A new concern for McWilliam is the recent collapse of a tower in nearby Chatham-Kent.
More so in light of the fact the proponent of the Dutton Dunwich Strong Breeze project, Invenergy, built the Chatham-Kent tower. Several years ago Invenergy sold the industrial wind farm development to another firm in the field.
“That’s our concern,” stressed McWilliam, “they seem to be more of a design and build company and then sell it as soon as it’s running.
“All these proposals should be shut down until they are able to determine what happened (to the tower). And what’s the mitigation.”
No date for the judicial review – likely to be heard at Osgoode Hall in Toronto – has yet been determined.

Related posts:

Dutton Dunwich wind turbines, we’re not past the point of no return

Wind turbine noise complaints proof province is kowtowing to their corporate buddies


  • A public information centre will be held from 4 to 7 p.m. at the Best Western Stoneridge Inn to garner input on improvements to the Highway 401/Col. Talbot Road interchange and realigning and replacement of the existing Glanworth Drive bridge over the 401.
  • The 45th annual Honours and Awards banquet will take place at Memorial Auditorium on Thursday April 19, beginning at 6 p.m. The evening recognizes St. Thomas youth, individuals, teams, or groups which enjoyed an impressive achievement in 2017 and deserve civic recognition.


Watch for an interview with Const. Travis Sandham regarding the St. Thomas Police Service’s newly launched Vulnerable Persons Registry.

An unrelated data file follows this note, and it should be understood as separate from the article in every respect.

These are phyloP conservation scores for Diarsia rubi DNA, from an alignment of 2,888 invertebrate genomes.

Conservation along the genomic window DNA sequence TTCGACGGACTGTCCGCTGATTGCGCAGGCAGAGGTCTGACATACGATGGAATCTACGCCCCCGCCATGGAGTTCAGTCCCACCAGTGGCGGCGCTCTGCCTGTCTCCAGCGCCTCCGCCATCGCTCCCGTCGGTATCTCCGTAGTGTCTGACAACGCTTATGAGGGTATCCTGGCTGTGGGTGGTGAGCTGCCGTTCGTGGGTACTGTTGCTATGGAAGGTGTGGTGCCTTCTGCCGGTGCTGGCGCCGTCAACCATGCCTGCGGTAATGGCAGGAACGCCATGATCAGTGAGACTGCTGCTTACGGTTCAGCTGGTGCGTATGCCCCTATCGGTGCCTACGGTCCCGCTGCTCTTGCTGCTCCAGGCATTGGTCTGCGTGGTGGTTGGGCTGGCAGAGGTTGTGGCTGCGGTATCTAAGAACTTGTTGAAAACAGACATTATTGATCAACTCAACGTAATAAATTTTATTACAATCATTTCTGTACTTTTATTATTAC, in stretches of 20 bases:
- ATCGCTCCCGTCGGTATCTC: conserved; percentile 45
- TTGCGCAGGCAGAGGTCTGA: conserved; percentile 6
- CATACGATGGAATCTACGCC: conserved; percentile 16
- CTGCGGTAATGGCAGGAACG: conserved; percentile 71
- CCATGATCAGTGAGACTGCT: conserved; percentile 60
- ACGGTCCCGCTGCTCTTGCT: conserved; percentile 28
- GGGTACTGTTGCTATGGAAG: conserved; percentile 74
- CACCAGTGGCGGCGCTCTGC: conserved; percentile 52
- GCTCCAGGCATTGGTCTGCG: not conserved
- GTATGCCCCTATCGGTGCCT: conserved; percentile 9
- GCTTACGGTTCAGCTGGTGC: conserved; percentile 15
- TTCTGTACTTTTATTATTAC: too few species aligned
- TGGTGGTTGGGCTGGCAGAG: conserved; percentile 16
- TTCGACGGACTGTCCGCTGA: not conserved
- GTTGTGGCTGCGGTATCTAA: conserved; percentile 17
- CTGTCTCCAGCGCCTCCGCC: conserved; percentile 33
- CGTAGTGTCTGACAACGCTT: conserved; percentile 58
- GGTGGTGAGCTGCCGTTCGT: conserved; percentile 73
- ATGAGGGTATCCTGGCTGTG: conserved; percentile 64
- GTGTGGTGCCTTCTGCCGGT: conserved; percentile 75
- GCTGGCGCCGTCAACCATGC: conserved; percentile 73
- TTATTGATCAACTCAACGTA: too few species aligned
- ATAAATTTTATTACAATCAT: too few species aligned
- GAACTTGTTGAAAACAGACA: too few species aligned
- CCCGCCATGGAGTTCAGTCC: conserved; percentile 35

Questions and comments may be emailed to: City Scope

Visit us on Facebook




Best of intentions reduced to dust in Sutherland Press building demolition

city_scope_logo-cmykCity manager Wendell Graves advises Schouten Excavating employees are expected on site at the Sutherland Press building the week of Oct. 16 to begin demolition work.
According to the city’s agreement, the contractor has 30 days to demolish the four-storey structure, although as chief building inspector Chris Peck indicated previously, the site itself may not be totally cleared of debris in that period of time.
Once demolition has reached a certain stage, re-opening of the adjacent transit centre will be possible.
At this point, Talbot Street will remain open during the demolition and Graves adds Moore Street may be opened to traffic sooner than expected if the demolition work can be contained on site. Continue reading

A clearer vision for Alma College property or another dashed dream?

city_scope_logo-cmykWhat lies ahead for the Alma College property might very well come into sharper focus this fall. London developer Gino Reale is optimistic such is the case.
Speaking to him from his home Friday, Reale was upbeat.
“There have been a lot of positive discussions. We’re getting close to some resolutions. But nothing has been inked.”
While he was unable to reveal details at this time, Reale said discussions are underway with a group on the possibility of constructing a small recreation centre on the Moore Street property geared to seniors. Part of the green space could be utilized for a community garden, suggested Reale. Continue reading